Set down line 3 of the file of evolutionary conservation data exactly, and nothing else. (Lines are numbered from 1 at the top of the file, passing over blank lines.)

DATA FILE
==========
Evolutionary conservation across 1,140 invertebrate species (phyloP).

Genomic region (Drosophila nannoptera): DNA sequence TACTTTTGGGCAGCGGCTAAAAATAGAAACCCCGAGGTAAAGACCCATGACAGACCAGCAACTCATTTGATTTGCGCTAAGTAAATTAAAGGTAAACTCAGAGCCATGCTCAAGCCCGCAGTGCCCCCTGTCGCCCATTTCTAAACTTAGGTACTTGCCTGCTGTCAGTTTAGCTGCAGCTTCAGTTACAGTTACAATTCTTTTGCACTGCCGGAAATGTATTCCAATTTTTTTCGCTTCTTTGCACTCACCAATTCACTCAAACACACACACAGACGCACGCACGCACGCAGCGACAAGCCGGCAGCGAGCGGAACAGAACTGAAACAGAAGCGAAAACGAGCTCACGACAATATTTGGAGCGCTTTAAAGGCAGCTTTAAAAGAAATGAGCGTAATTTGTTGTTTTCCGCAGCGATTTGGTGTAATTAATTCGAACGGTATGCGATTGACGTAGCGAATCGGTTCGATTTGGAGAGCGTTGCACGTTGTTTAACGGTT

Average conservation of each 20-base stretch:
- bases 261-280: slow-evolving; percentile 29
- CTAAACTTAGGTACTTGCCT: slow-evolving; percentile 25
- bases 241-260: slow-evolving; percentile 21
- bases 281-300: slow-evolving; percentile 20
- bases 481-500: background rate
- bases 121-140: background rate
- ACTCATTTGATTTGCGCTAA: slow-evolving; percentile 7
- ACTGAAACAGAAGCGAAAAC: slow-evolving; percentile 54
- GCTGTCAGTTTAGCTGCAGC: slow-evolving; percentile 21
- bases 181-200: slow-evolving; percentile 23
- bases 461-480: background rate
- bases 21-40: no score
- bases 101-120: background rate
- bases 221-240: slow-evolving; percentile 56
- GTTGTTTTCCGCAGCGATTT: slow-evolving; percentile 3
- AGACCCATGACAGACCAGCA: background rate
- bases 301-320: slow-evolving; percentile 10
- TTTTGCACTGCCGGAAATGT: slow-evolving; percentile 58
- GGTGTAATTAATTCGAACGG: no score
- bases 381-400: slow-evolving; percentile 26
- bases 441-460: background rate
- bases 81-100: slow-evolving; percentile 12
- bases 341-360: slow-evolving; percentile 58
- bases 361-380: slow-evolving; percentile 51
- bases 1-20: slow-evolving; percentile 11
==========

Average conservation of each 20-base stretch: